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Re: High-fidelity Visualization – an Agile accelerator?

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  • MarvinToll.com
    hmmm... How do these two concepts improve our application? How do we use satisfaction of desires features to test drive mechanism of fulfillment features?
    Message 1 of 20 , Feb 8, 2011
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      hmmm... How do these two concepts improve our application?

      How do we use 'satisfaction of desires' features to test drive 'mechanism of fulfillment' features?

      What outcome(s) can we anticipate from this exercise?

      (I'm a Java guy and am struggling to catch-on to the concrete value-proposition for our application.)

      --- "marty.nelson" <noslenytram@...> wrote:
      >
      > In the Agile and Beyond scheduler app, I would assume that the 'My Sessions' page is the 'satisfaction of desires' and the 'All sessions' with some type of 'choose this one' is the 'mechanism of fulfillment'. If this wasn't the intent of the app, then using this technique explicitly would help clarify the purpose.
      >
      > Now if this all makes sense to you, one thing you may notice is that the 'satisfaction of desires' feature defines the interface and needs that the 'mechanism of fulfillment' must ultimately provide. What this means is the 'satisfaction of desires' features can be used to test drive 'mechanism of fulfillment' features.
      >
      > --- In extremeprogramming@yahoogroups.com, "MarvinToll.com" <MarvinToll@> wrote:
      > >
      > > @marty - Can you make this concrete for me?
      > >
      > > In the context of our particular visualization what would constitute 'satisfaction of desires'?
      > >
      > > What would constitute 'mechanisms of fulfillment'?
      > >
      > > http://tinyurl.com/45qcfkm
      > >
    • marty.nelson
      ... Users/Customers care about satisfaction of desires , and tolerate mechanisms of fulfillment in order to get that. So your application improves because
      Message 2 of 20 , Feb 11, 2011
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        > hmmm... How do these two concepts improve our application?
        Users/Customers care about 'satisfaction of desires', and tolerate 'mechanisms of fulfillment' in order to get that. So your application improves because it a) gives users and customers more of what they explicitly want, and b) only thrusts upon the users the minimal mechanism need to achieve those outcomes.

        > How do we use 'satisfaction of desires' features to test drive 'mechanism of fulfillment' features?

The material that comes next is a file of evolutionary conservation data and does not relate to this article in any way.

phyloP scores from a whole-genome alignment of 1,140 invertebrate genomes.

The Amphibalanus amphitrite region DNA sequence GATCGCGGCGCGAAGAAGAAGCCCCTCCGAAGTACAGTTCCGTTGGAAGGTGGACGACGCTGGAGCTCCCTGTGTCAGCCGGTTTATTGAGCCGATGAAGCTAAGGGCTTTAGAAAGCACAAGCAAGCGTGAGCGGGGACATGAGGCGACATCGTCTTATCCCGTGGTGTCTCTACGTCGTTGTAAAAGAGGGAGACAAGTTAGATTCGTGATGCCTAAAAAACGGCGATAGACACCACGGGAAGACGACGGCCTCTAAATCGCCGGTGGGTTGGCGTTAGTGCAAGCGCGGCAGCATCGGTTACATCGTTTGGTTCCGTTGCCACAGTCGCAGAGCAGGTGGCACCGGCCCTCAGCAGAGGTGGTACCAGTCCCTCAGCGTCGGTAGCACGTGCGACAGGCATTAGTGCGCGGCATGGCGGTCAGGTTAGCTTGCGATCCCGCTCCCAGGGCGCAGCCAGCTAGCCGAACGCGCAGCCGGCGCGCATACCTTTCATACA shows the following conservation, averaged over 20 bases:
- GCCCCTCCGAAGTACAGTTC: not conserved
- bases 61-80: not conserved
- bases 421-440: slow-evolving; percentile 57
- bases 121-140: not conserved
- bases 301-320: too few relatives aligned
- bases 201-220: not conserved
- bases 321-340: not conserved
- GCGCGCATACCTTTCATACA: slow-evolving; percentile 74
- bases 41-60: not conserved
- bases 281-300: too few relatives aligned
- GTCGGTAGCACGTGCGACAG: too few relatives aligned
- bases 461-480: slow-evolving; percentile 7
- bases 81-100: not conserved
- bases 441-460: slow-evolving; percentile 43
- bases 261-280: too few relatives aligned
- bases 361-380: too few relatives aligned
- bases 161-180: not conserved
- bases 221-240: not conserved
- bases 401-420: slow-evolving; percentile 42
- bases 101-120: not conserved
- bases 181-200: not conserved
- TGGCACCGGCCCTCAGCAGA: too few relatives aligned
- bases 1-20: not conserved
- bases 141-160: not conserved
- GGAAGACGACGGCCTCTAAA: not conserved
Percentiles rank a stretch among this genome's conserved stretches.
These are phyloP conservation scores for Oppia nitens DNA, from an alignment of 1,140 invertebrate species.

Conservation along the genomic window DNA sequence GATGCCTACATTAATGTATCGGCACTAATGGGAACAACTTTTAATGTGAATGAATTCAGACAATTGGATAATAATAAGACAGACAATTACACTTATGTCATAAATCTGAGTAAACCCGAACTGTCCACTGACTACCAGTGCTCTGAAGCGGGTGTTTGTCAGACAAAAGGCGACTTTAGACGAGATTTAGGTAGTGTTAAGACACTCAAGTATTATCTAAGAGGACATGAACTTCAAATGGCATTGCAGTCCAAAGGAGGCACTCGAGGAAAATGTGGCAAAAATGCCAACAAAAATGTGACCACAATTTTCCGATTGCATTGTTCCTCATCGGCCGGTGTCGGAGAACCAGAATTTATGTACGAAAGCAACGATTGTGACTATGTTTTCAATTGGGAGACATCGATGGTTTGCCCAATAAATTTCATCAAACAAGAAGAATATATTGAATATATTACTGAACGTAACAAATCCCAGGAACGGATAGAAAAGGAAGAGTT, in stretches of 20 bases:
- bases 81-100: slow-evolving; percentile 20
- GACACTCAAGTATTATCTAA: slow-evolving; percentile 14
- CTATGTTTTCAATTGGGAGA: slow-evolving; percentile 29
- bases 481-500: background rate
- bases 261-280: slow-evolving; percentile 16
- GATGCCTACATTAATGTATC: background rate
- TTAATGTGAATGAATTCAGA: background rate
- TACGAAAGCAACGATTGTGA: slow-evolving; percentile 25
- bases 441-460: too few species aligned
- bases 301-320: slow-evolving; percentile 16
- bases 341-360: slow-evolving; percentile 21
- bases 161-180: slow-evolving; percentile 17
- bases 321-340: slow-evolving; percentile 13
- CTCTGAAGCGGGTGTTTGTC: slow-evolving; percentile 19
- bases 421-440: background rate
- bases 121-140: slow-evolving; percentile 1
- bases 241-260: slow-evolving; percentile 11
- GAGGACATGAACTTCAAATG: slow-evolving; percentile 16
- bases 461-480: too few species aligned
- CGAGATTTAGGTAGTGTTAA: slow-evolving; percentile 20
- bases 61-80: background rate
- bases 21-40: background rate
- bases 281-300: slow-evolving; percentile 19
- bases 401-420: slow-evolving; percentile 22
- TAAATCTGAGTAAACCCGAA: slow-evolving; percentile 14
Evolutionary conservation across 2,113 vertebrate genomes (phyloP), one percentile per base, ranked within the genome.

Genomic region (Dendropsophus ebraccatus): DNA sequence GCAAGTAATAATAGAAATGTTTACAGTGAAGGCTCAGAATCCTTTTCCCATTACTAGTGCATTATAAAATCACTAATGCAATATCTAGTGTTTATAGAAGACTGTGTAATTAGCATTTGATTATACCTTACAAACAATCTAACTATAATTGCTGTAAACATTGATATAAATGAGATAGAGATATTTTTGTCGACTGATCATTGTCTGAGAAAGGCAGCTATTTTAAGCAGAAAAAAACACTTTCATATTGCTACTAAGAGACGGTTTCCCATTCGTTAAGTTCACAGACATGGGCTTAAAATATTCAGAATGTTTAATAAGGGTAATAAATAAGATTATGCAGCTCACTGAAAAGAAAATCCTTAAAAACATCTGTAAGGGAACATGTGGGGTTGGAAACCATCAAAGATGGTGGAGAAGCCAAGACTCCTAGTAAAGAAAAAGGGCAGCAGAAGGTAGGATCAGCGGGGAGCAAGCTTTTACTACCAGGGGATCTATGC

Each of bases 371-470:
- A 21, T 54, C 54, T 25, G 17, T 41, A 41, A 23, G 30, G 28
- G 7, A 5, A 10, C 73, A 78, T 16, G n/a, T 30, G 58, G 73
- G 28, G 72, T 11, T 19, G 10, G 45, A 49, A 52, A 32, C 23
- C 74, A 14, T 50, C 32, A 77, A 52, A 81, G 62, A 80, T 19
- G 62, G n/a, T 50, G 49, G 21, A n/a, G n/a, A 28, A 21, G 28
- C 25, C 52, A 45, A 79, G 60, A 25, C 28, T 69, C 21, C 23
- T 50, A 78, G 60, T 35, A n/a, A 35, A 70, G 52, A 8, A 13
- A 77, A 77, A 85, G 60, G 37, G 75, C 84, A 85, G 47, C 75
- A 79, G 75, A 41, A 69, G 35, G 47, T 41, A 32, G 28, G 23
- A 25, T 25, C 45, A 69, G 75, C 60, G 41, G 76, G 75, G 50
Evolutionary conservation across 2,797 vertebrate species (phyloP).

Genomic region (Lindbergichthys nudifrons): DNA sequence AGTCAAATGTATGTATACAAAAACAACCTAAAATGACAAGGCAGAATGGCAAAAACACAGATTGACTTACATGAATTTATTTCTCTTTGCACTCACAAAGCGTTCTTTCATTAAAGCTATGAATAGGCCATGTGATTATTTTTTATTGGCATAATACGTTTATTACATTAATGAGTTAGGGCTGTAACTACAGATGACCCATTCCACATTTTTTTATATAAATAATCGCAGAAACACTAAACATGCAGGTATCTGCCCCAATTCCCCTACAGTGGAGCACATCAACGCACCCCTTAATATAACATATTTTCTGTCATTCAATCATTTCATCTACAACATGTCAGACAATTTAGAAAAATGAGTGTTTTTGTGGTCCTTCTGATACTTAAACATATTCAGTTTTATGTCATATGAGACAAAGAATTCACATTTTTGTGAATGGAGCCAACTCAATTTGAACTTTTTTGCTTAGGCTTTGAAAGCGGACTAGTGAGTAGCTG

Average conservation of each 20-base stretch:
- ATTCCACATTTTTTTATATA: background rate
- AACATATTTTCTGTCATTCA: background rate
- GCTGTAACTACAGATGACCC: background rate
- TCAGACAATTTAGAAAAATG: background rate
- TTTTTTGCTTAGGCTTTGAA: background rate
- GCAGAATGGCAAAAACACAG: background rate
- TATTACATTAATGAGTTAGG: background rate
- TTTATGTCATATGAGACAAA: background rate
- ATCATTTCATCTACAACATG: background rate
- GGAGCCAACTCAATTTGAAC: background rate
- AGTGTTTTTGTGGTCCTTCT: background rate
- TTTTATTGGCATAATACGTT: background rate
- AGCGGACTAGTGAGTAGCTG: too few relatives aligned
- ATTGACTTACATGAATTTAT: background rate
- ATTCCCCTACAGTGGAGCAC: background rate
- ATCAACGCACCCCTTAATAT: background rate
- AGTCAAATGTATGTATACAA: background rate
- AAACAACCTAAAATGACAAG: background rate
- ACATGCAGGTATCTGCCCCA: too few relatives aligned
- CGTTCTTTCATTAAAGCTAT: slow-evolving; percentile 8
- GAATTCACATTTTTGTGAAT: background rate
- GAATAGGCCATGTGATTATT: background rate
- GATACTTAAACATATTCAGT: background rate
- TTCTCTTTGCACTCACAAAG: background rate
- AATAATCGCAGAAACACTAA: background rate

> What outcome(s) can we anticipate from this exercise?

        While the conversation is about 'satisfaction of desires' is subjective, once agreed upon it implies very specific requirements about what the system needs to provide to support that artifact. This is essentially the output side of an "acceptance test", so you can then define inputs and can create the 'mechanism of fulfillment' in a test first manner

        > (I'm a Java guy and am struggling to catch-on to the concrete value-proposition for our application.)

        Well another great reasons to have these conversations is that they expose weak or missing 'value-propositions'. For example, is the point of your application so that an attendee would have something to tell them the 'next session'? Is the point to provide a way to learn about sessions? Both? Does a user want to decide everything ahead of time? Or would having something with a 1st, 2nd and 3rd choice for each time slot that allowed JIT decisions be better? What does the organizer need to be shown to know this system is providing value? Are they hoping to do some planning or room balancing based on expected attendance? Is this meant to be a vote sessions up or down kind of thing?

        The point being, any investment in 'mechanisms of fulfillment' are dubious if we don't know what the various constituents hope to get out of the application ('satisfaction of desires').


        > --- "marty.nelson" <noslenytram@> wrote:
        > >
        > > In the Agile and Beyond scheduler app, I would assume that the 'My Sessions' page is the 'satisfaction of desires' and the 'All sessions' with some type of 'choose this one' is the 'mechanism of fulfillment'. If this wasn't the intent of the app, then using this technique explicitly would help clarify the purpose.
        > >
        > > Now if this all makes sense to you, one thing you may notice is that the 'satisfaction of desires' feature defines the interface and needs that the 'mechanism of fulfillment' must ultimately provide. What this means is the 'satisfaction of desires' features can be used to test drive 'mechanism of fulfillment' features.
        > >
        > > --- In extremeprogramming@yahoogroups.com, "MarvinToll.com" <MarvinToll@> wrote:
        > > >
        > > > @marty - Can you make this concrete for me?
        > > >
        > > > In the context of our particular visualization what would constitute 'satisfaction of desires'?
        > > >
        > > > What would constitute 'mechanisms of fulfillment'?
        > > >
        > > > http://tinyurl.com/45qcfkm
        > > >
        >
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